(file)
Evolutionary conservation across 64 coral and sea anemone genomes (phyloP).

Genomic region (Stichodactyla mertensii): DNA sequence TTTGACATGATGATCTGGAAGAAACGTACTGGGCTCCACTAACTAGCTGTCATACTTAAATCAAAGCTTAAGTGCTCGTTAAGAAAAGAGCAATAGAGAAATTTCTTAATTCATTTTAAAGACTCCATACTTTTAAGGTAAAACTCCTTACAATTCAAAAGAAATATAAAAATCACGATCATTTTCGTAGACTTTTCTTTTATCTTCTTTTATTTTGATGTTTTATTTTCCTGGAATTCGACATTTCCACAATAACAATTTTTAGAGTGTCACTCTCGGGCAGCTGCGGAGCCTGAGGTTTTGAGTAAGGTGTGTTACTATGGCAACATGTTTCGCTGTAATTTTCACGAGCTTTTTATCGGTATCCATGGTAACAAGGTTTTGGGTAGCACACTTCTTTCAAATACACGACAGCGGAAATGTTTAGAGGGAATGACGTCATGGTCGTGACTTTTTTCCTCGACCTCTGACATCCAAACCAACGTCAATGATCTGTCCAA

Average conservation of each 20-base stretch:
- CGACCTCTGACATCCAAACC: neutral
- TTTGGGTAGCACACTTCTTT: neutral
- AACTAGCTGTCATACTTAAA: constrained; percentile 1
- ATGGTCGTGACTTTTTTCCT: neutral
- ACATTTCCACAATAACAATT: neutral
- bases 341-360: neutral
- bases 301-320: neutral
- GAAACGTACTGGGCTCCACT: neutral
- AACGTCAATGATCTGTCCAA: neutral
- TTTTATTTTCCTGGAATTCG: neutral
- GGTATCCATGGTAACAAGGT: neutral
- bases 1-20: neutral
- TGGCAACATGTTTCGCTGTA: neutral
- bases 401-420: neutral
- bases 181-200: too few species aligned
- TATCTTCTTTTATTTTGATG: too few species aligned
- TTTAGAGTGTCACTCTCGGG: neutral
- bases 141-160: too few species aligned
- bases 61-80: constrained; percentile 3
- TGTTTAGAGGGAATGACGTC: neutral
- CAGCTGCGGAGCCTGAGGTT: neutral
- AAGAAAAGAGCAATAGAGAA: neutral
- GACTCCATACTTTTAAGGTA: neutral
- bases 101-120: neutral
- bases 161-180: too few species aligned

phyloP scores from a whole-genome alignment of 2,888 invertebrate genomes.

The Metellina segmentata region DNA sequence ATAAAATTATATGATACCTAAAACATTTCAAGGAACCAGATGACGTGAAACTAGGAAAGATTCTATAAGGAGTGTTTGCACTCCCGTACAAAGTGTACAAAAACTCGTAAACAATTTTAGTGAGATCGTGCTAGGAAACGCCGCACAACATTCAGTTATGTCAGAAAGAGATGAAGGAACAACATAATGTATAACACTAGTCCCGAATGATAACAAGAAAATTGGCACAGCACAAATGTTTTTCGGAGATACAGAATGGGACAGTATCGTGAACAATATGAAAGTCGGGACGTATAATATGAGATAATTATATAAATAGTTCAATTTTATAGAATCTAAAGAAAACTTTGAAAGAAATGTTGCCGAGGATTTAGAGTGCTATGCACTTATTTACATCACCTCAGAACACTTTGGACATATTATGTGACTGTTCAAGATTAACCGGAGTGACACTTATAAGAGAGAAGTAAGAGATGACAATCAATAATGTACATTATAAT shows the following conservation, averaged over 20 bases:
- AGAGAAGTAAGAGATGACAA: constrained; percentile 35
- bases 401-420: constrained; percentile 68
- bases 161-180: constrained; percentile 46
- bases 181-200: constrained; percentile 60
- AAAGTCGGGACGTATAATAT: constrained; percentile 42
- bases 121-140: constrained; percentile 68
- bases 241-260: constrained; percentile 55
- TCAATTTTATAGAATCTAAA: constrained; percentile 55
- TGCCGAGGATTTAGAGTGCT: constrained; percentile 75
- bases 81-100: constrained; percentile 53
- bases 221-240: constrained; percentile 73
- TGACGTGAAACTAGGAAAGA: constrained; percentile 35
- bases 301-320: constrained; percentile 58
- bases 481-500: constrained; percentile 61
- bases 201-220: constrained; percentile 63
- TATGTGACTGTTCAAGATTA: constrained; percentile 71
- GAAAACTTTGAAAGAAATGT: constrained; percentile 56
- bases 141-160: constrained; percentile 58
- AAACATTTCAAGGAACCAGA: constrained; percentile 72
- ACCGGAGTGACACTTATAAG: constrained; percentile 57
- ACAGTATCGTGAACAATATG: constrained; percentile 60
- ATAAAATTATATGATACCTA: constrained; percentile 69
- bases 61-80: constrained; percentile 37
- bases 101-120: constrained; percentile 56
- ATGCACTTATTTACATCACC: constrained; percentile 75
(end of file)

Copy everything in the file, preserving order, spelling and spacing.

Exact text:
Evolutionary conservation across 64 coral and sea anemone genomes (phyloP).

Genomic region (Stichodactyla mertensii): DNA sequence TTTGACATGATGATCTGGAAGAAACGTACTGGGCTCCACTAACTAGCTGTCATACTTAAATCAAAGCTTAAGTGCTCGTTAAGAAAAGAGCAATAGAGAAATTTCTTAATTCATTTTAAAGACTCCATACTTTTAAGGTAAAACTCCTTACAATTCAAAAGAAATATAAAAATCACGATCATTTTCGTAGACTTTTCTTTTATCTTCTTTTATTTTGATGTTTTATTTTCCTGGAATTCGACATTTCCACAATAACAATTTTTAGAGTGTCACTCTCGGGCAGCTGCGGAGCCTGAGGTTTTGAGTAAGGTGTGTTACTATGGCAACATGTTTCGCTGTAATTTTCACGAGCTTTTTATCGGTATCCATGGTAACAAGGTTTTGGGTAGCACACTTCTTTCAAATACACGACAGCGGAAATGTTTAGAGGGAATGACGTCATGGTCGTGACTTTTTTCCTCGACCTCTGACATCCAAACCAACGTCAATGATCTGTCCAA

Average conservation of each 20-base stretch:
- CGACCTCTGACATCCAAACC: neutral
- TTTGGGTAGCACACTTCTTT: neutral
- AACTAGCTGTCATACTTAAA: constrained; percentile 1
- ATGGTCGTGACTTTTTTCCT: neutral
- ACATTTCCACAATAACAATT: neutral
- bases 341-360: neutral
- bases 301-320: neutral
- GAAACGTACTGGGCTCCACT: neutral
- AACGTCAATGATCTGTCCAA: neutral
- TTTTATTTTCCTGGAATTCG: neutral
- GGTATCCATGGTAACAAGGT: neutral
- bases 1-20: neutral
- TGGCAACATGTTTCGCTGTA: neutral
- bases 401-420: neutral
- bases 181-200: too few species aligned
- TATCTTCTTTTATTTTGATG: too few species aligned
- TTTAGAGTGTCACTCTCGGG: neutral
- bases 141-160: too few species aligned
- bases 61-80: constrained; percentile 3
- TGTTTAGAGGGAATGACGTC: neutral
- CAGCTGCGGAGCCTGAGGTT: neutral
- AAGAAAAGAGCAATAGAGAA: neutral
- GACTCCATACTTTTAAGGTA: neutral
- bases 101-120: neutral
- bases 161-180: too few species aligned

phyloP scores from a whole-genome alignment of 2,888 invertebrate genomes.

The Metellina segmentata region DNA sequence ATAAAATTATATGATACCTAAAACATTTCAAGGAACCAGATGACGTGAAACTAGGAAAGATTCTATAAGGAGTGTTTGCACTCCCGTACAAAGTGTACAAAAACTCGTAAACAATTTTAGTGAGATCGTGCTAGGAAACGCCGCACAACATTCAGTTATGTCAGAAAGAGATGAAGGAACAACATAATGTATAACACTAGTCCCGAATGATAACAAGAAAATTGGCACAGCACAAATGTTTTTCGGAGATACAGAATGGGACAGTATCGTGAACAATATGAAAGTCGGGACGTATAATATGAGATAATTATATAAATAGTTCAATTTTATAGAATCTAAAGAAAACTTTGAAAGAAATGTTGCCGAGGATTTAGAGTGCTATGCACTTATTTACATCACCTCAGAACACTTTGGACATATTATGTGACTGTTCAAGATTAACCGGAGTGACACTTATAAGAGAGAAGTAAGAGATGACAATCAATAATGTACATTATAAT shows the following conservation, averaged over 20 bases:
- AGAGAAGTAAGAGATGACAA: constrained; percentile 35
- bases 401-420: constrained; percentile 68
- bases 161-180: constrained; percentile 46
- bases 181-200: constrained; percentile 60
- AAAGTCGGGACGTATAATAT: constrained; percentile 42
- bases 121-140: constrained; percentile 68
- bases 241-260: constrained; percentile 55
- TCAATTTTATAGAATCTAAA: constrained; percentile 55
- TGCCGAGGATTTAGAGTGCT: constrained; percentile 75
- bases 81-100: constrained; percentile 53
- bases 221-240: constrained; percentile 73
- TGACGTGAAACTAGGAAAGA: constrained; percentile 35
- bases 301-320: constrained; percentile 58
- bases 481-500: constrained; percentile 61
- bases 201-220: constrained; percentile 63
- TATGTGACTGTTCAAGATTA: constrained; percentile 71
- GAAAACTTTGAAAGAAATGT: constrained; percentile 56
- bases 141-160: constrained; percentile 58
- AAACATTTCAAGGAACCAGA: constrained; percentile 72
- ACCGGAGTGACACTTATAAG: constrained; percentile 57
- ACAGTATCGTGAACAATATG: constrained; percentile 60
- ATAAAATTATATGATACCTA: constrained; percentile 69
- bases 61-80: constrained; percentile 37
- bases 101-120: constrained; percentile 56
- ATGCACTTATTTACATCACC: constrained; percentile 75